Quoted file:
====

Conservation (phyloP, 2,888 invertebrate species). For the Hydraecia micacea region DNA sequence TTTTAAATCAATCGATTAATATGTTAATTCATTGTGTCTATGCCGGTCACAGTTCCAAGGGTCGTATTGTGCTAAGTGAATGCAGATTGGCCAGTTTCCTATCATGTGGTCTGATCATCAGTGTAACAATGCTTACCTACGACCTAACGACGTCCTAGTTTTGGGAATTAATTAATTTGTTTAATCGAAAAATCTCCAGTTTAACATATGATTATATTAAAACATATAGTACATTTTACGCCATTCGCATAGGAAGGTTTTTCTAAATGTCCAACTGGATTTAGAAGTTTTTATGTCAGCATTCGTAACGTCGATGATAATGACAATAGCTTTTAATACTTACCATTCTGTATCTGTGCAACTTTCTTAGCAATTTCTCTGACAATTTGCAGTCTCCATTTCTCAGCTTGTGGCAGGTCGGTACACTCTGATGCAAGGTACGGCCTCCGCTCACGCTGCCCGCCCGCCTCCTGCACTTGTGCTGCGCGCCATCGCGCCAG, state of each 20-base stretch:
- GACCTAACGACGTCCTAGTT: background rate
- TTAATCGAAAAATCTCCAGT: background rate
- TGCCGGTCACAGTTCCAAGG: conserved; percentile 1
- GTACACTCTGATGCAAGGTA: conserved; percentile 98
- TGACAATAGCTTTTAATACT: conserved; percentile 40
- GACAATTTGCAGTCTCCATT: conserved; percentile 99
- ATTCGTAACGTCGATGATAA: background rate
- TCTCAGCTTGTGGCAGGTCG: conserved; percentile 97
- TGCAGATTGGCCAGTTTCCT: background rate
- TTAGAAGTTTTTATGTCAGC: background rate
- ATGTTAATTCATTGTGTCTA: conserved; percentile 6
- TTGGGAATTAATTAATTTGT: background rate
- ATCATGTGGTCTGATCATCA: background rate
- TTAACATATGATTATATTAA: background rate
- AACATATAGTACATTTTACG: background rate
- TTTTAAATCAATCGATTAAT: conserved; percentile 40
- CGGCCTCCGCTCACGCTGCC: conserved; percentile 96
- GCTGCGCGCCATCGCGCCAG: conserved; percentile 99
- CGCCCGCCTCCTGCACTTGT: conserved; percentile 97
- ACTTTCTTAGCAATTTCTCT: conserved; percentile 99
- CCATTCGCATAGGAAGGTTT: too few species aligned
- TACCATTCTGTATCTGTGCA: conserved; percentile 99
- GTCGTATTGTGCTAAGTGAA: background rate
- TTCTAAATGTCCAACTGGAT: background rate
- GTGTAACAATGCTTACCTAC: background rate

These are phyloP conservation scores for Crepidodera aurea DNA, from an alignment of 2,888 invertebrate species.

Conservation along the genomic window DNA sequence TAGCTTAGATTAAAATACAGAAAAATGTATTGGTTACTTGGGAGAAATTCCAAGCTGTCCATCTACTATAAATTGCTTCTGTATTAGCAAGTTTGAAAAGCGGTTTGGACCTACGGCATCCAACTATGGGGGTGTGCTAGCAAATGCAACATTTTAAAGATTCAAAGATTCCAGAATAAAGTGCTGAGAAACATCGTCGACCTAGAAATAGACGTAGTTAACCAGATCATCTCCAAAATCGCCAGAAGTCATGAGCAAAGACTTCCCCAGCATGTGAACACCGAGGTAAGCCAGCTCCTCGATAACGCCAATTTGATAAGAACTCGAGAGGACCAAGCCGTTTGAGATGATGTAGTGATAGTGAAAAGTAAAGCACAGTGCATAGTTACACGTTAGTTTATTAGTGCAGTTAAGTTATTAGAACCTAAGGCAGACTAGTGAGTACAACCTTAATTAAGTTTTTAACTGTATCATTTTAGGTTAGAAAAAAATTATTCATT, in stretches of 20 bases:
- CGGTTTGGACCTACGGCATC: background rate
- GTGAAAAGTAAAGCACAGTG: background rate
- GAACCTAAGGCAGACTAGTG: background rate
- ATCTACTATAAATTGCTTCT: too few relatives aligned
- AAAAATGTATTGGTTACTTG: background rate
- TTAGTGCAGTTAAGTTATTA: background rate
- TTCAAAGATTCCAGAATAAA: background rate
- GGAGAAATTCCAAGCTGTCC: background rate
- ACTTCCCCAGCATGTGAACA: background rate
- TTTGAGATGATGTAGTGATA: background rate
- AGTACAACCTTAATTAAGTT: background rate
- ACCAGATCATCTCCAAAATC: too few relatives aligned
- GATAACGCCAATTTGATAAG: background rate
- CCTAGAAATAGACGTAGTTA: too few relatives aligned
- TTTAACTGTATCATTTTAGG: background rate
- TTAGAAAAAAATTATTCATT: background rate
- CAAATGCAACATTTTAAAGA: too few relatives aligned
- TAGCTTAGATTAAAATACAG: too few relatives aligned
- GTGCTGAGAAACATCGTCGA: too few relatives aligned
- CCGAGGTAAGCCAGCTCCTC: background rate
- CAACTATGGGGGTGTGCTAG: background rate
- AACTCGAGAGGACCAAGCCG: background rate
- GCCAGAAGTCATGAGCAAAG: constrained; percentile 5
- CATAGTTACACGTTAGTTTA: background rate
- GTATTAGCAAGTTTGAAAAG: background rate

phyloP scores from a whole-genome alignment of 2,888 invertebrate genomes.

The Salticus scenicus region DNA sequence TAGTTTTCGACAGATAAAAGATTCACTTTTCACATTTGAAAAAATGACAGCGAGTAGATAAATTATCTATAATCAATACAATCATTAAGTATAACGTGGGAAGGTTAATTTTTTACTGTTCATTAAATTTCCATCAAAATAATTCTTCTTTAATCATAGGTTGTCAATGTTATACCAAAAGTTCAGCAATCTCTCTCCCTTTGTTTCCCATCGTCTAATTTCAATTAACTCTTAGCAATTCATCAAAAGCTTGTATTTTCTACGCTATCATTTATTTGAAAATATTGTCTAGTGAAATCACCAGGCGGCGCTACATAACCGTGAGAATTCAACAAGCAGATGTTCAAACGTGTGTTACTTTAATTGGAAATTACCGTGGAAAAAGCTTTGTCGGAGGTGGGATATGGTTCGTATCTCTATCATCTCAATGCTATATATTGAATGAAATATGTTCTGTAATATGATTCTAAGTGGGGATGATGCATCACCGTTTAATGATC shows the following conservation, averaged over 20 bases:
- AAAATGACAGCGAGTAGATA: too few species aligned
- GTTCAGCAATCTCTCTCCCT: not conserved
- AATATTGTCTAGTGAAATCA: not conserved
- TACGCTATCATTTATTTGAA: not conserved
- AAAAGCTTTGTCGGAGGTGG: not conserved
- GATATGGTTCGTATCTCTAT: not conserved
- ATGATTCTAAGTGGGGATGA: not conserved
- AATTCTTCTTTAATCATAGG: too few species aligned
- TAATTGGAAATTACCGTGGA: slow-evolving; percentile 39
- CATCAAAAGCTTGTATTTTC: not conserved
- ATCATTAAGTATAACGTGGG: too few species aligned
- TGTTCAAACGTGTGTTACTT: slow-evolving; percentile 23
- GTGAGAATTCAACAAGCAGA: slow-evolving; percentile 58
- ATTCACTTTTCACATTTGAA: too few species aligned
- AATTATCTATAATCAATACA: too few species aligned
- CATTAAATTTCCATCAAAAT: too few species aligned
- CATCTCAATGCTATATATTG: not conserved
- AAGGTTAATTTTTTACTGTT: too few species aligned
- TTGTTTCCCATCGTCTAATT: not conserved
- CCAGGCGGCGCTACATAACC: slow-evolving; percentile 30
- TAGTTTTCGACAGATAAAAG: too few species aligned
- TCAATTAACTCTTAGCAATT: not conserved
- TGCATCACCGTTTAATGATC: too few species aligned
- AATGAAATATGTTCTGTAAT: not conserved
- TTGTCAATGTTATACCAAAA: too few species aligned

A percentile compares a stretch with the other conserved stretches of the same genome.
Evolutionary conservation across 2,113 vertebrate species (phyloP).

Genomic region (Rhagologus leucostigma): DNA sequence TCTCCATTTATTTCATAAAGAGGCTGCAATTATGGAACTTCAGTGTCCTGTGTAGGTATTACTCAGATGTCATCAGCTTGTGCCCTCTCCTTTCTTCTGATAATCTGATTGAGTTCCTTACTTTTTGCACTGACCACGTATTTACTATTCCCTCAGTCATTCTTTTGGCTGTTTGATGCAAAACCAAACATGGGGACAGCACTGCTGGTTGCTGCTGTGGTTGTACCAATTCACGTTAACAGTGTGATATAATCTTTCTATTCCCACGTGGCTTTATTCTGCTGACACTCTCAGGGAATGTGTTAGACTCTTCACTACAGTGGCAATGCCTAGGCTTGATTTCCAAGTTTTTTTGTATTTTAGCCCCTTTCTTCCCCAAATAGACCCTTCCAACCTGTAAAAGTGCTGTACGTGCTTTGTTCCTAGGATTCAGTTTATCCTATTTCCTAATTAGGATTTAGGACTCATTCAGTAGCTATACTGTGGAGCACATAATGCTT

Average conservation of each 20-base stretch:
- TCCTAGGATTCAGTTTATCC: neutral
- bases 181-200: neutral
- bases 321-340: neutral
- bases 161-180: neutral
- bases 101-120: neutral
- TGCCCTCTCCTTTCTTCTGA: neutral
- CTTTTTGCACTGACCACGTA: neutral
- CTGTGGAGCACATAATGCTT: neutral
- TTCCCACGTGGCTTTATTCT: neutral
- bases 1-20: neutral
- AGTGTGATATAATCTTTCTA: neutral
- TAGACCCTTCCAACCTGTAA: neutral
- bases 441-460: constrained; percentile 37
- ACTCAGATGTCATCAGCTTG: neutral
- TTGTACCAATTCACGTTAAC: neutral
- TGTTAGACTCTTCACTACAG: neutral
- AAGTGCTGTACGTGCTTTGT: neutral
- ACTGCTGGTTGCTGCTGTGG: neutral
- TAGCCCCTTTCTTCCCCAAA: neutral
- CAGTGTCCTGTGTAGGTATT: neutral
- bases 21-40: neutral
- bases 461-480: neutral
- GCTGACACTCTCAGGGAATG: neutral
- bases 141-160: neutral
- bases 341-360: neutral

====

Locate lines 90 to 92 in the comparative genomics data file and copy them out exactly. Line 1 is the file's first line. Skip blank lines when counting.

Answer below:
- TGCCCTCTCCTTTCTTCTGA: neutral
- CTTTTTGCACTGACCACGTA: neutral
- CTGTGGAGCACATAATGCTT: neutral